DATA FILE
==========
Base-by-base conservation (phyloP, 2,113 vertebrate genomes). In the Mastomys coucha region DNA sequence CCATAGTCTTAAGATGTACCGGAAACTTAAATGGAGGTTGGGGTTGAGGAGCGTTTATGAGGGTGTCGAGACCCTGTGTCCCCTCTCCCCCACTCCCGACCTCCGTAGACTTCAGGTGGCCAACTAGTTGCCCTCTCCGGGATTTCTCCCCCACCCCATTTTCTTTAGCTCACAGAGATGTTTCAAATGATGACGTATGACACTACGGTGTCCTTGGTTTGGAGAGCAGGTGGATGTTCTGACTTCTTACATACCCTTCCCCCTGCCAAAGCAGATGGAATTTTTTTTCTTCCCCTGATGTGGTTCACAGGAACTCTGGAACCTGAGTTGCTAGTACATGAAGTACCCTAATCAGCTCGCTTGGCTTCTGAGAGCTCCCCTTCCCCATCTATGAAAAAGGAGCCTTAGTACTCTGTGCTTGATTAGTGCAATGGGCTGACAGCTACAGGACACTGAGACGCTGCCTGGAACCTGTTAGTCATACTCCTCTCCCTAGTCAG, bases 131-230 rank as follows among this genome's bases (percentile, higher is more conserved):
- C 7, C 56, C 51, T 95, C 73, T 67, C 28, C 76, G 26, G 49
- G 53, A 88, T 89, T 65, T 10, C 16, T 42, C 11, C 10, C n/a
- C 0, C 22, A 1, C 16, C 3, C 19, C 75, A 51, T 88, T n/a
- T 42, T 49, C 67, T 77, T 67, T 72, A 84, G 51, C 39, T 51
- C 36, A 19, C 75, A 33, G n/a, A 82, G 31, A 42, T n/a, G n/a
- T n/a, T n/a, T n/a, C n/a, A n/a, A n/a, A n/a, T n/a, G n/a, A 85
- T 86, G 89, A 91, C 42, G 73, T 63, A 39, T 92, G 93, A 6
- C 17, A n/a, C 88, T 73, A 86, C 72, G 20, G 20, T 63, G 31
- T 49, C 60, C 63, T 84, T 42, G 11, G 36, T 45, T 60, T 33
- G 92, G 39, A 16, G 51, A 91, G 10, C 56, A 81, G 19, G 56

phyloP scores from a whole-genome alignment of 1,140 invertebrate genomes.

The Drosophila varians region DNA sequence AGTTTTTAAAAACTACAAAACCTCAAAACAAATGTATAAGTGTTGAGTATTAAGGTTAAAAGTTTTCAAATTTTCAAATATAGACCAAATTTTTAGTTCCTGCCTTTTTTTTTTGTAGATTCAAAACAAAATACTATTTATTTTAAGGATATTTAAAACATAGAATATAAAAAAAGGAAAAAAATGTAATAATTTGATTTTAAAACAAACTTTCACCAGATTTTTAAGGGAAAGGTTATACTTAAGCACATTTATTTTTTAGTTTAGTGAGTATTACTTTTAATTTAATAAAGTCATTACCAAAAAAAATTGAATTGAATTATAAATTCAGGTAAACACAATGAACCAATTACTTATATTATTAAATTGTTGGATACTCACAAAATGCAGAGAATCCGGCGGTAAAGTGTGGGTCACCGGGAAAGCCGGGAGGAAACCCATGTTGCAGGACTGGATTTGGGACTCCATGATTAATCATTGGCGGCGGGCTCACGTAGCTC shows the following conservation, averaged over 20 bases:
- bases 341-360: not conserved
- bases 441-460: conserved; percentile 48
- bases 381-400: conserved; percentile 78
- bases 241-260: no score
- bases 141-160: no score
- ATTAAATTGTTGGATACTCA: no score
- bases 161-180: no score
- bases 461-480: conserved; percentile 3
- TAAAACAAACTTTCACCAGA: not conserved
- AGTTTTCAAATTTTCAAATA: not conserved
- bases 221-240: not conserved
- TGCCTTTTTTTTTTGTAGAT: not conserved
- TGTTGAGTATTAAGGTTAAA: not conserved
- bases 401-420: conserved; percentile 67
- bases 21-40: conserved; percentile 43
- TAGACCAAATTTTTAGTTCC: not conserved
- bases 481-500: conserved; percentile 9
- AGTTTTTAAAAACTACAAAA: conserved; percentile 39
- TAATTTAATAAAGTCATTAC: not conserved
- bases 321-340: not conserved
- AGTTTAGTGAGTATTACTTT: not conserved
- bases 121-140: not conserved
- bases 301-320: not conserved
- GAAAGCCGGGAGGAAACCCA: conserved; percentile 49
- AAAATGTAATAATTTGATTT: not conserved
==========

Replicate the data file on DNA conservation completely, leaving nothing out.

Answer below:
Base-by-base conservation (phyloP, 2,113 vertebrate genomes). In the Mastomys coucha region DNA sequence CCATAGTCTTAAGATGTACCGGAAACTTAAATGGAGGTTGGGGTTGAGGAGCGTTTATGAGGGTGTCGAGACCCTGTGTCCCCTCTCCCCCACTCCCGACCTCCGTAGACTTCAGGTGGCCAACTAGTTGCCCTCTCCGGGATTTCTCCCCCACCCCATTTTCTTTAGCTCACAGAGATGTTTCAAATGATGACGTATGACACTACGGTGTCCTTGGTTTGGAGAGCAGGTGGATGTTCTGACTTCTTACATACCCTTCCCCCTGCCAAAGCAGATGGAATTTTTTTTCTTCCCCTGATGTGGTTCACAGGAACTCTGGAACCTGAGTTGCTAGTACATGAAGTACCCTAATCAGCTCGCTTGGCTTCTGAGAGCTCCCCTTCCCCATCTATGAAAAAGGAGCCTTAGTACTCTGTGCTTGATTAGTGCAATGGGCTGACAGCTACAGGACACTGAGACGCTGCCTGGAACCTGTTAGTCATACTCCTCTCCCTAGTCAG, bases 131-230 rank as follows among this genome's bases (percentile, higher is more conserved):
- C 7, C 56, C 51, T 95, C 73, T 67, C 28, C 76, G 26, G 49
- G 53, A 88, T 89, T 65, T 10, C 16, T 42, C 11, C 10, C n/a
- C 0, C 22, A 1, C 16, C 3, C 19, C 75, A 51, T 88, T n/a
- T 42, T 49, C 67, T 77, T 67, T 72, A 84, G 51, C 39, T 51
- C 36, A 19, C 75, A 33, G n/a, A 82, G 31, A 42, T n/a, G n/a
- T n/a, T n/a, T n/a, C n/a, A n/a, A n/a, A n/a, T n/a, G n/a, A 85
- T 86, G 89, A 91, C 42, G 73, T 63, A 39, T 92, G 93, A 6
- C 17, A n/a, C 88, T 73, A 86, C 72, G 20, G 20, T 63, G 31
- T 49, C 60, C 63, T 84, T 42, G 11, G 36, T 45, T 60, T 33
- G 92, G 39, A 16, G 51, A 91, G 10, C 56, A 81, G 19, G 56

phyloP scores from a whole-genome alignment of 1,140 invertebrate genomes.

The Drosophila varians region DNA sequence AGTTTTTAAAAACTACAAAACCTCAAAACAAATGTATAAGTGTTGAGTATTAAGGTTAAAAGTTTTCAAATTTTCAAATATAGACCAAATTTTTAGTTCCTGCCTTTTTTTTTTGTAGATTCAAAACAAAATACTATTTATTTTAAGGATATTTAAAACATAGAATATAAAAAAAGGAAAAAAATGTAATAATTTGATTTTAAAACAAACTTTCACCAGATTTTTAAGGGAAAGGTTATACTTAAGCACATTTATTTTTTAGTTTAGTGAGTATTACTTTTAATTTAATAAAGTCATTACCAAAAAAAATTGAATTGAATTATAAATTCAGGTAAACACAATGAACCAATTACTTATATTATTAAATTGTTGGATACTCACAAAATGCAGAGAATCCGGCGGTAAAGTGTGGGTCACCGGGAAAGCCGGGAGGAAACCCATGTTGCAGGACTGGATTTGGGACTCCATGATTAATCATTGGCGGCGGGCTCACGTAGCTC shows the following conservation, averaged over 20 bases:
- bases 341-360: not conserved
- bases 441-460: conserved; percentile 48
- bases 381-400: conserved; percentile 78
- bases 241-260: no score
- bases 141-160: no score
- ATTAAATTGTTGGATACTCA: no score
- bases 161-180: no score
- bases 461-480: conserved; percentile 3
- TAAAACAAACTTTCACCAGA: not conserved
- AGTTTTCAAATTTTCAAATA: not conserved
- bases 221-240: not conserved
- TGCCTTTTTTTTTTGTAGAT: not conserved
- TGTTGAGTATTAAGGTTAAA: not conserved
- bases 401-420: conserved; percentile 67
- bases 21-40: conserved; percentile 43
- TAGACCAAATTTTTAGTTCC: not conserved
- bases 481-500: conserved; percentile 9
- AGTTTTTAAAAACTACAAAA: conserved; percentile 39
- TAATTTAATAAAGTCATTAC: not conserved
- bases 321-340: not conserved
- AGTTTAGTGAGTATTACTTT: not conserved
- bases 121-140: not conserved
- bases 301-320: not conserved
- GAAAGCCGGGAGGAAACCCA: conserved; percentile 49
- AAAATGTAATAATTTGATTT: not conserved